Table 4 showed the antibacterial activity of the flavonoids extract of C. compressa against all tested Gram negative isolates in which zones of inhibition varied from 15 to 31mm while P. pavonica showed lesser or no activity with zone inhibition diameter (14.5 and 27 mm). The highest significant zones of inhibition was observed in C. compressa extract (31 ± 1 mm) against S. enterica 17 (P < 0.05) followed by S. enterica 29 (24 mm). Also it was active against S. enterica 18, S. enterica 19 and EHEC O157 57 zones of inhibition (17 mm) followed by EHEC O157 55, EHEC O157 49 (16 mm). In addition, C. compressa extract recorded the lowest activity against EHEC O157 52 (15 mm) (Table 4). In comparison, P. pavonica extract was active against S. enterica 17 (14, 5) and S. enterica 29 (27 mm) and the rest of isolates were resistant.

The MAR and ARI indices of the tested extracts were reported in Table 3 and Table 4. Unlike tested antibiotics, most isolates exhibited susceptibility to flavonoids extracted from algae with an average MAR index of 0 - 0.5 which indicates that tested algal extracts are effective (Table 5 and Table 6). As shown in Table 5 and Table 6, S. aureus 122, S. aureus 128, S. aureus 287, B. cereus 16, S. enterica 17, and S. enterica 29 isolates with very low MAR value (0.0) were found to be susceptible to both extracts, in contrast S. aureus 125, S aureus 283 and B. pumilus 124 isolates showed significantly high resistance with higher MAR value (1). Over all, the results indicated that: B. cereus S. enterica and EHEC O157 isolates showed greater resistance with higher ARI indices (0.5) than S. aureus isolates with a value ARI index of 0.41 (Table 3 and Table 4).

3.2. Minimal Inhibitory/Bactericidal Concentrations (MICs/MBCs) of Active Extracts

The minimal inhibitory concentration (MIC) of flavonoids extracted from C. compressa and P. pavonica were determined for various tested organisms. The MICs ranged from 31.25 μg/mL to 125 μg/mL and 62.5 μg/mL to 500 μg/mL, respectively. The MICs and MBCs of the extracts are presented in Figure 2 and Figure 3.

The flavonoids extract of C. compressa had the lowest MIC value, 31.25 μg/ ml and the lowest MBC value 62.5 μg/ml against S. aureus 122 and S. enterica 17; MIC value of 62.5 μg/ml and MBC value of 125 μg/ml against B. cereus 4

Table 5. MBC/MIC ratio for tested bacterial strains against flavonoids algal extracts.

S1: S. aureus 122; S2: S. aureus 128; S3: S. aureus 287; S4: S. aureus 125; S5: S. aureus 283 ; B1: B. cereus 4; B2: B. cereus 16; B3: B. cereus 72; B4: B. pumilus 124; Sal 1: S. enterica 17; Sal 2: S. enterica 18; Sal 3: S. enterica 19; Sal 4: S. enterica 29; E1: EHEC O157 57; E2: EHEC O157 55; E3: EHEC O157 52; E4: EHEC O157 49.

Table 6. Flavonoid, and Proanthocaynidin content in flavonoids extracted from C. compressa and P. pavonica.

Each value is represented as mean ± SD (n = 3). Means with the same letter are not significantly different at P < 0.05. *: Expressed as mg Rutin/g, ** Expressed as mg Catechin/g.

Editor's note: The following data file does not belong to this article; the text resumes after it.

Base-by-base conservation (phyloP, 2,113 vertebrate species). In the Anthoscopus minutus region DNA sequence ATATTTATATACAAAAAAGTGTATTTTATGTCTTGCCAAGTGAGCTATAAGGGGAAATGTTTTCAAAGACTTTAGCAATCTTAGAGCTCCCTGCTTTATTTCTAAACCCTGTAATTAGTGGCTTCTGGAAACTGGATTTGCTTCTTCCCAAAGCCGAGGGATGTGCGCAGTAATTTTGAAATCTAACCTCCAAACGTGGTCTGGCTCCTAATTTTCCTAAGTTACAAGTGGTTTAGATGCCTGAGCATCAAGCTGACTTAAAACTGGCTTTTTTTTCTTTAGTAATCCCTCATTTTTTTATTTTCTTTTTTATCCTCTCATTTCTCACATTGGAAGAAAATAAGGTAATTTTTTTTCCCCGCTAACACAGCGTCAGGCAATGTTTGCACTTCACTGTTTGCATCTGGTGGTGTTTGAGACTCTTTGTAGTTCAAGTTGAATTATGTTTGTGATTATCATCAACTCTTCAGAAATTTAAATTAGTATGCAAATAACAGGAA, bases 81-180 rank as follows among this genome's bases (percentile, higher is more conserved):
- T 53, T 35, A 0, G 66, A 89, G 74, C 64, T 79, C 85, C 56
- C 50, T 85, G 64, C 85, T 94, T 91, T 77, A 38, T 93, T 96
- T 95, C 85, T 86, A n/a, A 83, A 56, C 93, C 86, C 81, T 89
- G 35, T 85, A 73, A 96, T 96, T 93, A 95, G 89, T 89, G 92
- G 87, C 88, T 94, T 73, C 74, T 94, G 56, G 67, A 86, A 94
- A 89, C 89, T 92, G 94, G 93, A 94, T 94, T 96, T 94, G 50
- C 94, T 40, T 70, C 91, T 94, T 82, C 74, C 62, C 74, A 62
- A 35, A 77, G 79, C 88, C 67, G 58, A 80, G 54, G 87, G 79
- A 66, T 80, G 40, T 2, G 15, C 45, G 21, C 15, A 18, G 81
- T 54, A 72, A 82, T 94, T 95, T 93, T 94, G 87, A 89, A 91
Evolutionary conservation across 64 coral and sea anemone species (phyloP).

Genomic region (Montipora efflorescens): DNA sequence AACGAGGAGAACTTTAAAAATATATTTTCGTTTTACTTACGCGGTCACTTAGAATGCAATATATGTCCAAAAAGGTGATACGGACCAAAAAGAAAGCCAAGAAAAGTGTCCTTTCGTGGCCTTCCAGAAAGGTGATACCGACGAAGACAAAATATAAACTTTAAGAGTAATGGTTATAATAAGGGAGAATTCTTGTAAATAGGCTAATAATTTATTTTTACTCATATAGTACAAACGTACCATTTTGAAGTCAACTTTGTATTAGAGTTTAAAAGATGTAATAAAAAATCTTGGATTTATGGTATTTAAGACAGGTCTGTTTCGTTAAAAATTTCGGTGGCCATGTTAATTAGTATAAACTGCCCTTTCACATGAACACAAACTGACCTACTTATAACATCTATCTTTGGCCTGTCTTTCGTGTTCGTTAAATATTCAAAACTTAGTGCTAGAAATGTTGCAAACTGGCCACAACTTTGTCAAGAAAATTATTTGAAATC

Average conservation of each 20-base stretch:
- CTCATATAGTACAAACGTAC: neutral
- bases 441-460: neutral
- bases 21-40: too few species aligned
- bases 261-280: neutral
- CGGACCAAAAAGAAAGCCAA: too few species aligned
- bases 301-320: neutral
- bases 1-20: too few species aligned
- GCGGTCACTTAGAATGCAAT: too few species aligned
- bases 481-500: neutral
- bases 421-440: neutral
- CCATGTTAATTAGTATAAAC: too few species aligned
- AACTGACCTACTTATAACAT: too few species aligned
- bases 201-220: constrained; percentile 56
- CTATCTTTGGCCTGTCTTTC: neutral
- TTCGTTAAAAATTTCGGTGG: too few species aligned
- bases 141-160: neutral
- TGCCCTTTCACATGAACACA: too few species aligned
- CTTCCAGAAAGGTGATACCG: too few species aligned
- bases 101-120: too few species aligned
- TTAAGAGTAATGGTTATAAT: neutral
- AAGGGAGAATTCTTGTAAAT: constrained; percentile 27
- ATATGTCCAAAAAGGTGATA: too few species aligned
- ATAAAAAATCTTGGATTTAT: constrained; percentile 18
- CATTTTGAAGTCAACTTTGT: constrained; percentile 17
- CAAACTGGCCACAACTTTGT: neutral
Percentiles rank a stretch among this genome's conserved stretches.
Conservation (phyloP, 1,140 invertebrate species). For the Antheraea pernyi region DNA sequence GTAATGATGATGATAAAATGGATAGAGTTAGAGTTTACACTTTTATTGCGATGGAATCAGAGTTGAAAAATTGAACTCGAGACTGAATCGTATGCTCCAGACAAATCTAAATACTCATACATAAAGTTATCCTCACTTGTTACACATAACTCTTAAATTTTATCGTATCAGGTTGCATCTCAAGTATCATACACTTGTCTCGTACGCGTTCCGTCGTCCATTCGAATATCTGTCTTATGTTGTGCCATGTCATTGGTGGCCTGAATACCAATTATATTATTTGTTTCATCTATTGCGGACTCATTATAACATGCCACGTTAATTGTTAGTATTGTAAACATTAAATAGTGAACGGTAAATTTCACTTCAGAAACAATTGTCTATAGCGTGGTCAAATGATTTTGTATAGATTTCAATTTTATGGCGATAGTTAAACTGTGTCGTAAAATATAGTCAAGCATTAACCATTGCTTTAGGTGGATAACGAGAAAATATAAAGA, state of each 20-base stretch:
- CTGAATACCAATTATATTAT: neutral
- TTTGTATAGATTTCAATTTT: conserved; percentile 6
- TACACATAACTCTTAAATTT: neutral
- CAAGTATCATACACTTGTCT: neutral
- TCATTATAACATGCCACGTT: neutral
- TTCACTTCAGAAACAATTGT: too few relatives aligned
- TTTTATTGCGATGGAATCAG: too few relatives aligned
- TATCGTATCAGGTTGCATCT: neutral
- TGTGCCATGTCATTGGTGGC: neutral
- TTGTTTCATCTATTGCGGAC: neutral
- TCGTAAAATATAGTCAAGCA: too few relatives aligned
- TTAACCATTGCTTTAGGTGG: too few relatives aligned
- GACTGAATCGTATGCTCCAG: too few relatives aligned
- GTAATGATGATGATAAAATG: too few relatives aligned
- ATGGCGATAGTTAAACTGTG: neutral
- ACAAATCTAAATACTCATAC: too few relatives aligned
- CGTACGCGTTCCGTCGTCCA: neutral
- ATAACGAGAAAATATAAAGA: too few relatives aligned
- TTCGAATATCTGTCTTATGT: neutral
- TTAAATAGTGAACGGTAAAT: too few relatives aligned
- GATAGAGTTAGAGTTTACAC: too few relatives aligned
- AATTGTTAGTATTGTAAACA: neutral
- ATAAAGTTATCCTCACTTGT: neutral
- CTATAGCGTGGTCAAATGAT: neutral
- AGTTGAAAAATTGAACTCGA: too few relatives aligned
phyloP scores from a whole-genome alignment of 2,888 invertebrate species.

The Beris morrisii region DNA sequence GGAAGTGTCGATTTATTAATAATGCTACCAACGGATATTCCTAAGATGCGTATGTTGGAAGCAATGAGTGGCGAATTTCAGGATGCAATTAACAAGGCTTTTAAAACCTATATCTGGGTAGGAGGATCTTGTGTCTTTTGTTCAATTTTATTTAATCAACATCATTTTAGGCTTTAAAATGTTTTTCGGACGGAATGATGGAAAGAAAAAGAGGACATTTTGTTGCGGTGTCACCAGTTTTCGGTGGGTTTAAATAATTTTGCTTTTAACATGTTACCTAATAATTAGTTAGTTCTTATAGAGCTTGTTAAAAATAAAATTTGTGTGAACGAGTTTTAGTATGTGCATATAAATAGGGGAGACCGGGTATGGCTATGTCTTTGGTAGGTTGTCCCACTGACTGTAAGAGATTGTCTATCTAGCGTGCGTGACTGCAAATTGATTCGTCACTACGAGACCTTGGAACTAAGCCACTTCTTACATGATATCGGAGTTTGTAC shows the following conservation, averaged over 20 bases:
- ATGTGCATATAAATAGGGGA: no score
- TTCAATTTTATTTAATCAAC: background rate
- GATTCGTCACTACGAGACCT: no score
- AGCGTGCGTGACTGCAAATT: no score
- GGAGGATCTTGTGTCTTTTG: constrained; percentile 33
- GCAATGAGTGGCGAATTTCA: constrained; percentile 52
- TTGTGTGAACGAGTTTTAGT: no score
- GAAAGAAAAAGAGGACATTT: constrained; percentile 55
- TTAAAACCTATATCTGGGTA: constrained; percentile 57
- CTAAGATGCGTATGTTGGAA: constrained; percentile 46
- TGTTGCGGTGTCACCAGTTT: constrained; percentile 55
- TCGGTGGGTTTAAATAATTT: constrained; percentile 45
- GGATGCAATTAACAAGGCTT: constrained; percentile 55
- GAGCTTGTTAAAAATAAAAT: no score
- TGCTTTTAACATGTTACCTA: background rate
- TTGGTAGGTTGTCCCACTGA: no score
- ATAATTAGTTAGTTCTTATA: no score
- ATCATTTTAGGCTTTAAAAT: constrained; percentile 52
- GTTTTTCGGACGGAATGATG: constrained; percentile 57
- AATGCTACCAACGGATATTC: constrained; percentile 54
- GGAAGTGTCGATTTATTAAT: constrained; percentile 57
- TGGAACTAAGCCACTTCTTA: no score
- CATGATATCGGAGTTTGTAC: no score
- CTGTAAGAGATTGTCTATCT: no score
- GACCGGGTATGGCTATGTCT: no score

and B. cereus 72, MIC value of 125 μg/ml and MBC value of 250 μg/ml against S. aureus 128 and S. enterica 19, MIC value of 62.5 μg/ml and MBC value of 187.5 μg/ml against B. cereus 16, while MIC value of 62.5 μg/ml and MBC value of 250 μg/ml against S. enterica 29. On the other hand, the highest MIC value of 125 μg/ml, and the highest MBC value of 500 μg/ml due to C. compressa extract were noted for EHEC O157 57, EHEC O157 55 and S. enterica 18 (Figure 2 and Figure 3).

(a)(b)

Figure 2. Minimal inhibitory concentration (MIC) (a) and minimal bactericidal (MBC) (b) of the algal extracts against Gram positive bacteria (S1: S. aureus 122; S2: S. aureus 128; S3: S. aureus 287, B1: B. cereus 4; B2: B. cereus 16; B3: B. cereus 72).

The flavonoids extract of P. pavonica showed the lowest MIC value of 62.5 μg/ml and the lowest MBC value of 125 μg/ml against S. enterica 17; MIC value of 125 μg/ml and MBC value of 250 μg/ml was recorded against B. cereus 16; MIC value of 250 μg/ml and MBC value of 500 μg/ml was noted against S. aureus 122 and S. aureus 128; MIC value of 250 μg/ml and MBC value of 750 μg/ml were recorded against S. enterica 29 while the highest MIC value of 500 μg/ml, and the highest MBC value of 1500 μg/ml was obtained against S. aureus 287 (Figure 2 and Figure 3).

Flavonoids extracted from C. compressa also displayed the best spectrum of bactericidal effect with a ratio MBC/MIC ≤4 obtained on all tested bacterial strains (Table 5). Although an antibacterial activity (MIC) was detected in the flavonoids extracts of two algae against all 11 tested bacterial isolates, the MBC values (bactericidal activity) showed a different pattern of activity from that of MIC (Table 5).

3.3. Flavanoids and Proanthocyanidin Contents

Flavonoids including proanthocyanidin were determined in tested algae. Their

(a)(b)

Figure 3. Minimal inhibitory concentration (MIC) (a) and minimal bactericidal (MBC) (b) of the algal flavonoids extracts against Gram negative bacteria (Sal 1: S. enterica 17; Sal 2: S. enterica 18; Sal 3: S. enterica 19; Sal 4: S. enterica 29; E1: EHEC O157 57; E2: EHEC O157 55; E3: EHEC O157 52; E4: EHECO157 49).

levels in C. compressa extracts were remarkably higher than their counterpart in P. pavonica (P < 0.05). The amount of flavonoids in C. compressa was 110.92 mg/g Rutin equivalent while in P. pavonica was 70.08 mg/g Rutin equivalent (Table 6).